Hmmm, this originally got published under April of 2019, but I reviewed my editing document that I cut and pasted from and it was 2018. WordPress also decided to strip some article tags. It seems like my installation here has been possessed by a goat.
It’s that time of month again. All the rent checks are deposited and all our finances are tallied.
April was the first “normal” month we’ve had this year. We weren’t sick with colds/flus or traveling with kids during a two-week spring break. So everything was set up to be extremely productive in side income right? Not exactly.
My wife’s online master’s class was very writing intensive and time consuming. We had a few weekend plans with the kids, a birthday party and an amazing Candyland event at the local Navy base. We also signed them up for their first sport, soccer.
I admit that I was distracted by the great start of the season by the Red Sox, as well as the playoff runs by the Celtics and Bruins. I usually don’t watch that much sports, and I’m often reading or working while I watch them. Still, there would be nights where I DVR’s 2 games and watched one… then watch the ones on DVR. That isn’t a recipe for peak productivity.
Let’s dig into the details:
Alternative Income Update: April 2018
For those that don’t know the term, “alternative income”, I started using it 11 years ago to be purposely vague. I needed something to cover blogging income. Blogging income can be very erratic, but there’s a residual nature to it as well. Some popular bloggers are still struggling to categorize it. I think alternative income was more passive back in 2007 before social media, podcasting, and video. Today it seems like every blogger talks of hustling (as in moving quickly, not grifting people) and by that they mean “being everywhere.” I feel like the only one dumb enough to just keep writing blog posts… blog posts that often don’t have cool “pinnable” images.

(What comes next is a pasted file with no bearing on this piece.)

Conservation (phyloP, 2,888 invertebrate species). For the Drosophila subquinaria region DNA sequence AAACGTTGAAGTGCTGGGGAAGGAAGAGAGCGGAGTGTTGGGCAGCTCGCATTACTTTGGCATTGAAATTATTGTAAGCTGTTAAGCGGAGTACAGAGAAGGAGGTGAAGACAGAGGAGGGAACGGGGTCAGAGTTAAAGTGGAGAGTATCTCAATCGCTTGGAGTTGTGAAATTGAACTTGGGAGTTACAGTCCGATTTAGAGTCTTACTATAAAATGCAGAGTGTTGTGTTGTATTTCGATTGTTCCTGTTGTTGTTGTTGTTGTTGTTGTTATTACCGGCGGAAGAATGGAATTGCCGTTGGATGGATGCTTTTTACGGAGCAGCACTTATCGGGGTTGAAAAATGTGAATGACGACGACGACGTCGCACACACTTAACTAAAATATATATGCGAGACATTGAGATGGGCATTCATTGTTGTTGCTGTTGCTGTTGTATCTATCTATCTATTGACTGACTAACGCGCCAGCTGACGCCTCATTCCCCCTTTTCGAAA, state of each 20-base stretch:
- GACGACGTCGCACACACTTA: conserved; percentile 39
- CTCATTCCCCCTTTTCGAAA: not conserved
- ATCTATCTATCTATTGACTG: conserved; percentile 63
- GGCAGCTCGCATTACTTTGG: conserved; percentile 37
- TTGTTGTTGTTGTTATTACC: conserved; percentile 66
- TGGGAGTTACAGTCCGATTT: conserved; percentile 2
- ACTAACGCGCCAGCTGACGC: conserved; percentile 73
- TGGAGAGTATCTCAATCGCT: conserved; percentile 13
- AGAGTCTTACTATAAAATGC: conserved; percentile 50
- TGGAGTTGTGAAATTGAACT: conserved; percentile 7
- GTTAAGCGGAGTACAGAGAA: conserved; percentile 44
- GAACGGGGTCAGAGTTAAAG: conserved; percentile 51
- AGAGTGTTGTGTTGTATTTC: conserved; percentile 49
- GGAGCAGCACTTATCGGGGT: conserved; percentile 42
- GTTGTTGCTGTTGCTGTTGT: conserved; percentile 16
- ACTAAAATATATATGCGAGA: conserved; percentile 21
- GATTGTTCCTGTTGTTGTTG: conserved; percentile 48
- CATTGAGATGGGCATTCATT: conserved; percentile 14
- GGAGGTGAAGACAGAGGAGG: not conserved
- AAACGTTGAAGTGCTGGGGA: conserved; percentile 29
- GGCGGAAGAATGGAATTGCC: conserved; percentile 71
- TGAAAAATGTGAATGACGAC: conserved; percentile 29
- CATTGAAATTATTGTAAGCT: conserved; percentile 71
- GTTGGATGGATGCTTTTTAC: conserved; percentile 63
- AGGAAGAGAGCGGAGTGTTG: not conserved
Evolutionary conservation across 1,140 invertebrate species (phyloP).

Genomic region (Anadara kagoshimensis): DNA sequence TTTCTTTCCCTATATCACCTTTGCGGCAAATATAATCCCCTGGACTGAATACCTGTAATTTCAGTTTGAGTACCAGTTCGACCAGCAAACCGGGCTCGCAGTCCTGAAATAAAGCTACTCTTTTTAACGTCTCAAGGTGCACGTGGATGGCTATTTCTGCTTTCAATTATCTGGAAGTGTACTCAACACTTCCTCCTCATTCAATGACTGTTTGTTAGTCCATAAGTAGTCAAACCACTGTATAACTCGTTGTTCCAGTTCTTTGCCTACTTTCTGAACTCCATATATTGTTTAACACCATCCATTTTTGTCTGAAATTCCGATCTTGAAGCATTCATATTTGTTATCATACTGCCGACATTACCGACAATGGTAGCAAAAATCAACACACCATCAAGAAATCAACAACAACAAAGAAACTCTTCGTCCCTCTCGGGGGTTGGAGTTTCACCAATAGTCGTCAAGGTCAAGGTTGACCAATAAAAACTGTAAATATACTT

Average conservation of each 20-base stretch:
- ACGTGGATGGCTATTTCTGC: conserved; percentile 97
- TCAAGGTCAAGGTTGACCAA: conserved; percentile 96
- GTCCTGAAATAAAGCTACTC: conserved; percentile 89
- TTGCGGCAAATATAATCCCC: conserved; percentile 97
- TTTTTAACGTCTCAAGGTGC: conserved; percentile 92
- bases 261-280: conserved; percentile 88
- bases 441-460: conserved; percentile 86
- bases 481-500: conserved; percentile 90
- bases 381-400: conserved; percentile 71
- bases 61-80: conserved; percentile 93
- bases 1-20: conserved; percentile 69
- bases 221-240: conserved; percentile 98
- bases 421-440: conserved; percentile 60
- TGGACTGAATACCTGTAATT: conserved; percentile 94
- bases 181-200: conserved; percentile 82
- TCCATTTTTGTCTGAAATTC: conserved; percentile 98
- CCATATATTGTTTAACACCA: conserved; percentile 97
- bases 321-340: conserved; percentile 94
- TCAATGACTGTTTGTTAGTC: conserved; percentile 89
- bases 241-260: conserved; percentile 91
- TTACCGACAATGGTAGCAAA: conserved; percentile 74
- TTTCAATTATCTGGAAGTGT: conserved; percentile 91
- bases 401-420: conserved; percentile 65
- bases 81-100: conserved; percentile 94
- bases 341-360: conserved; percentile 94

In general, I call alternative income everything that comes from passive investment and these side hustles. The best way to think of it is income where you aren’t directly trading your time for money. This report is about all my alternative income. To include my investments into that paradigm, I have to fudge the numbers a bit. You’ll see what I mean as we go along… or you can see a more detailed explanation back in January, 2017.
The last month I reported, March, my alternative income added up to $6,580.70. (I know I really need to set up a chart. I am certainly living up to my Lazy name here.) March was a boosted by a big advertiser invoice from last year that took forever to get paid. Though due to our vacation we had to turn down a lot of dog sitting opportunities.
In any case, March is ancient history now, so let’s move on to more recent history… April.
Lazy Man’s Alternative Income – April 2018
In looking at our alternative income, I break it down to 3 main sources… each with their own caveats.
1. Blogging + Dog Sitting Income
My “real world” friends have asked me, “What do you do?” I’m not a fan of the question… because it’s simply rude. I feel it’s used to size up or pigeonhole someone. My responses of “software engineer” has received very differently reactions than “dog sitter.” Nonetheless, some response is required. I rotate among all the things that I do. What are those things: